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I've implemented a pink noise generator for audio applications. How can I measure how close of an ideal pink noise is my output?

I do not have access to Matlab or Mathematica. I would prefer a solution involving open-source software such as GNU Octave or SciPy.


Related to my previous question: Understanding Voss-McCartney pink noise generation algorithm

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    $\begingroup$ Its Matlab (= MATrix LABoratory ) and not Mathlab ;) $\endgroup$ – Irreducible Dec 4 '19 at 6:40
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Simply observe the noise for a longish while and estimate a PSD of it – for example, simply by doing an FFT and observing the magnitude of that, and calculating the mean square error to the theoretical (triangular) PSD of pink noise.

That can be easily implemented only using Python/numpy (fft, abs, mean are all implemented in numpy).

Another, pretty sensible, method would be designing a filter bank that exploits the fact that octaves always contain the same amount of power in pink noise (which is why you'd use it in e.g. audio room sounding).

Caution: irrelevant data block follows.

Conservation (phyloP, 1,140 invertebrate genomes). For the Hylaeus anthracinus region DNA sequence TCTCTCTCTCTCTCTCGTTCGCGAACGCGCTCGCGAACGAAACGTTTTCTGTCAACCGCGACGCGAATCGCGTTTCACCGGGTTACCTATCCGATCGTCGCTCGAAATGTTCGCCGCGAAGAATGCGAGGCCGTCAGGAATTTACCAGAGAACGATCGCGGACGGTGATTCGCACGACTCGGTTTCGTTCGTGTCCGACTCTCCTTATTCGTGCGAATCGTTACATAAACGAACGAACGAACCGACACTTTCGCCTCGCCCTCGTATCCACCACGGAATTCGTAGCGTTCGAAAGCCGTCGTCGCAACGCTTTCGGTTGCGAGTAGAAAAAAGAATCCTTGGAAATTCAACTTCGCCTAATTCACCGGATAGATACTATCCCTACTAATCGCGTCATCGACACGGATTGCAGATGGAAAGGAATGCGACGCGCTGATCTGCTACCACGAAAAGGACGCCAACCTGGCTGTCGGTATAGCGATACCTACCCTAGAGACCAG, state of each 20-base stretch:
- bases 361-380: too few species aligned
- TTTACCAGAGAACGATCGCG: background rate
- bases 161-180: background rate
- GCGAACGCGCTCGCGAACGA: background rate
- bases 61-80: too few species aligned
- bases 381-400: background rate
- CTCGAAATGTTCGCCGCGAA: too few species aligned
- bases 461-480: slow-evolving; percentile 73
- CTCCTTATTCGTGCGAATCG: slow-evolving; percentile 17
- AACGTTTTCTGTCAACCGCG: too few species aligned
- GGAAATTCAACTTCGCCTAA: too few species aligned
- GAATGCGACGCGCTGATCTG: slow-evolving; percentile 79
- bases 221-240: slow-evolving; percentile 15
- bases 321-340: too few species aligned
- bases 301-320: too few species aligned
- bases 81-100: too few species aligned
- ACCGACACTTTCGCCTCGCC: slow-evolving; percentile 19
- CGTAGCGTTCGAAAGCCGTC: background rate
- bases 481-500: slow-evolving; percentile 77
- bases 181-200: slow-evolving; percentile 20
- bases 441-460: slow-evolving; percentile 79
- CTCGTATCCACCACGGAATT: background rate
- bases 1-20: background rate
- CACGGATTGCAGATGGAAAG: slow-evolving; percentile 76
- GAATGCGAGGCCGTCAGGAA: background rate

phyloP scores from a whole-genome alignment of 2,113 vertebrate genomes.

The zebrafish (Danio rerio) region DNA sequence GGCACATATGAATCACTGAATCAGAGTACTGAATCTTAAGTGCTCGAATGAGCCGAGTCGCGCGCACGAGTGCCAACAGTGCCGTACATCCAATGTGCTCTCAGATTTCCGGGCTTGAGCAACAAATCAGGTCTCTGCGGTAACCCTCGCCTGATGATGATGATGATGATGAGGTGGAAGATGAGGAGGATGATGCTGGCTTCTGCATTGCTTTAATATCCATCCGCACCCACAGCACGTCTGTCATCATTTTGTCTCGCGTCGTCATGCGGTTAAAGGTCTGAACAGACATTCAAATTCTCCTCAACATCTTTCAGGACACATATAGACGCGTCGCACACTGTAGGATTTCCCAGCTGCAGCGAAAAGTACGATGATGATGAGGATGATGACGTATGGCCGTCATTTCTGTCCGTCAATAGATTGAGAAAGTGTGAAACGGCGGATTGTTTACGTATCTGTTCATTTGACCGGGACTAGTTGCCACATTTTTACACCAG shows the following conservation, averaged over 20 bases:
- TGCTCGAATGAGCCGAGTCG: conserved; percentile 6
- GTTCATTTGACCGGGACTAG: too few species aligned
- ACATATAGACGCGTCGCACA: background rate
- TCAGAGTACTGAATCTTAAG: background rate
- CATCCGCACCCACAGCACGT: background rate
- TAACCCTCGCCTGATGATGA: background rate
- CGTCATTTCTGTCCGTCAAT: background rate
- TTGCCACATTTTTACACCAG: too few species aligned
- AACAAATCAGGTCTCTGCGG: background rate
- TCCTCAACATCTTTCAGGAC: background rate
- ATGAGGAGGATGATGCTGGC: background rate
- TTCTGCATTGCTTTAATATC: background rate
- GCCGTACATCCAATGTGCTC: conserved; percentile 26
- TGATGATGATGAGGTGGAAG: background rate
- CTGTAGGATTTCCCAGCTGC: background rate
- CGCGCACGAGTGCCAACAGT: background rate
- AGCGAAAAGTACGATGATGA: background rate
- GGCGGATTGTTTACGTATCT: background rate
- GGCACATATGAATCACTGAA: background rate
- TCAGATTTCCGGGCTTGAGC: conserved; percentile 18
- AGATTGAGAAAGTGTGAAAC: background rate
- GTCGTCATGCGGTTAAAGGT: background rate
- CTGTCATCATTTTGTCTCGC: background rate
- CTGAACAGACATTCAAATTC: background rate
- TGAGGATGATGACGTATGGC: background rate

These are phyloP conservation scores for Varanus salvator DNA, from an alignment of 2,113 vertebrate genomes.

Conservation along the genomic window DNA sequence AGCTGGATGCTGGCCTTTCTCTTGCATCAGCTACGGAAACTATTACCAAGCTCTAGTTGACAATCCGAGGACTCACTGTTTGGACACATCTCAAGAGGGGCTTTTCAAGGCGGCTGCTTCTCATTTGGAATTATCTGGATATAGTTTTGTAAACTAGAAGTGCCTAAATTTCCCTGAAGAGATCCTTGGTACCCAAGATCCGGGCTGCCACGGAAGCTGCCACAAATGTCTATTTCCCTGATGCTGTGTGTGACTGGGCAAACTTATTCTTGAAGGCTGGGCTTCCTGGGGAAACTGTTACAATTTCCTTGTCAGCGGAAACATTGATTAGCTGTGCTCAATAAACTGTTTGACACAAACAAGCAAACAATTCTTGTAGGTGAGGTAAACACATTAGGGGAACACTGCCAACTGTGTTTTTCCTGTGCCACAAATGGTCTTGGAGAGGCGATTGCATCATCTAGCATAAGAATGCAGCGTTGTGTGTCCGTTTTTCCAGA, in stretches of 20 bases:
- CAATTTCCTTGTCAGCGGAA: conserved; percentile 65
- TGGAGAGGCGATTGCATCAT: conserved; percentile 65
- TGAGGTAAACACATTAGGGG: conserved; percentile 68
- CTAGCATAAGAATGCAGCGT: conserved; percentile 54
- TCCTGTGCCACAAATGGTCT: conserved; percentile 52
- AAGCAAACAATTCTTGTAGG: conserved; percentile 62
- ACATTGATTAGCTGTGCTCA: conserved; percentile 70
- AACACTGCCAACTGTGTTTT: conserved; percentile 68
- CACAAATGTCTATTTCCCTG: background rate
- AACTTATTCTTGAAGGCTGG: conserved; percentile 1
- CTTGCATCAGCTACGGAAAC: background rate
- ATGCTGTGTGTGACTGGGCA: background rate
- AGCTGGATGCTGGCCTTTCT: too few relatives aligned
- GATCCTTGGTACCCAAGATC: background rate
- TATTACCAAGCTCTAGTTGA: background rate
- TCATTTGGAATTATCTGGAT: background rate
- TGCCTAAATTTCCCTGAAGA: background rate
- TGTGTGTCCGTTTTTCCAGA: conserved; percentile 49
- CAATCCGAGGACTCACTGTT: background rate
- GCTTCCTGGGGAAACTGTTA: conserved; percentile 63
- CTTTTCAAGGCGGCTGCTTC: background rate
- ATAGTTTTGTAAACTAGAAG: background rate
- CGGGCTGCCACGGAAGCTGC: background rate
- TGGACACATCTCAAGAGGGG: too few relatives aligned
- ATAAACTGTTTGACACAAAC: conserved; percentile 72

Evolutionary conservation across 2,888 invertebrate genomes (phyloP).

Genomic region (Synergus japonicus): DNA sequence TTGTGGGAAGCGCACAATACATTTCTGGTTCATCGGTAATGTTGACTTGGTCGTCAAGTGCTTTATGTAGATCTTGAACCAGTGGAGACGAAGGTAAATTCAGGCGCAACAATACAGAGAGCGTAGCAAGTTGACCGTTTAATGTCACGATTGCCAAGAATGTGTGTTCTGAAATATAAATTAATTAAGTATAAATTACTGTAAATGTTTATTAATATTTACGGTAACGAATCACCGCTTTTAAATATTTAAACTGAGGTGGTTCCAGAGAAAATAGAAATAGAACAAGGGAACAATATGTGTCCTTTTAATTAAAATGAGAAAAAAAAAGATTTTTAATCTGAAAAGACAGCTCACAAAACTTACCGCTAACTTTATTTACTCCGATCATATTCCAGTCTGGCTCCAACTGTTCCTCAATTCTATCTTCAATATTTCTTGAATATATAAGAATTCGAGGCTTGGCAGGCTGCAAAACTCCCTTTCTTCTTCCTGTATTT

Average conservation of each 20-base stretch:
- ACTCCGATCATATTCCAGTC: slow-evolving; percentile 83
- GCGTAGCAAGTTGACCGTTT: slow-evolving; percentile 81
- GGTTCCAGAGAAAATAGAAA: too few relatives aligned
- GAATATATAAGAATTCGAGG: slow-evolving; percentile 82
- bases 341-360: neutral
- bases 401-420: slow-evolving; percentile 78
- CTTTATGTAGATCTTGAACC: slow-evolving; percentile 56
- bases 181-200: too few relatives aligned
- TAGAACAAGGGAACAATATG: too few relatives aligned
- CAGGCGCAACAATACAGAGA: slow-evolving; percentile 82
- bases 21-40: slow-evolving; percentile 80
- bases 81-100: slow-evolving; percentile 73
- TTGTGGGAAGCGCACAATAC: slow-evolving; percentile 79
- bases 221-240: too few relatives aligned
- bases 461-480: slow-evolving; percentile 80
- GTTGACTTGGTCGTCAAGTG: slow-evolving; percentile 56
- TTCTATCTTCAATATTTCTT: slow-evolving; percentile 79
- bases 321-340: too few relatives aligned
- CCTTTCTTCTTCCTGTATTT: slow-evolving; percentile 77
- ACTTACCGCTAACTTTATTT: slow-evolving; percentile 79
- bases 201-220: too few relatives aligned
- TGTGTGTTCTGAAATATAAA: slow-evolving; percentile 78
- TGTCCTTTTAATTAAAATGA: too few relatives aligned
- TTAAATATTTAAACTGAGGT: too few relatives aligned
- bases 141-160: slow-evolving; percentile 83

scipy.signal contains ample FIR filter design methods suitable for designing filters.

The band from 10-100 Hz should contain the same power (i.e. average sample square) as 100-1000 Hz, and 1000-10000 Hz, for example. Make sure scale the transition widths along with the passband widths. You don't have to go factors of 10, you can e.g. use 10-20 Hz, 20-40 Hz, 40-80 Hz … and verify that they all these contain the same power.

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    $\begingroup$ You could do this with a grand cascade of CIC filters, if you were careful about minding your phase delays. And if, for some reason, you wanted to minimize transistor count for a one-off application in this age when you can fit a billion transistors on your thumbnail. $\endgroup$ – TimWescott Dec 3 '19 at 16:36

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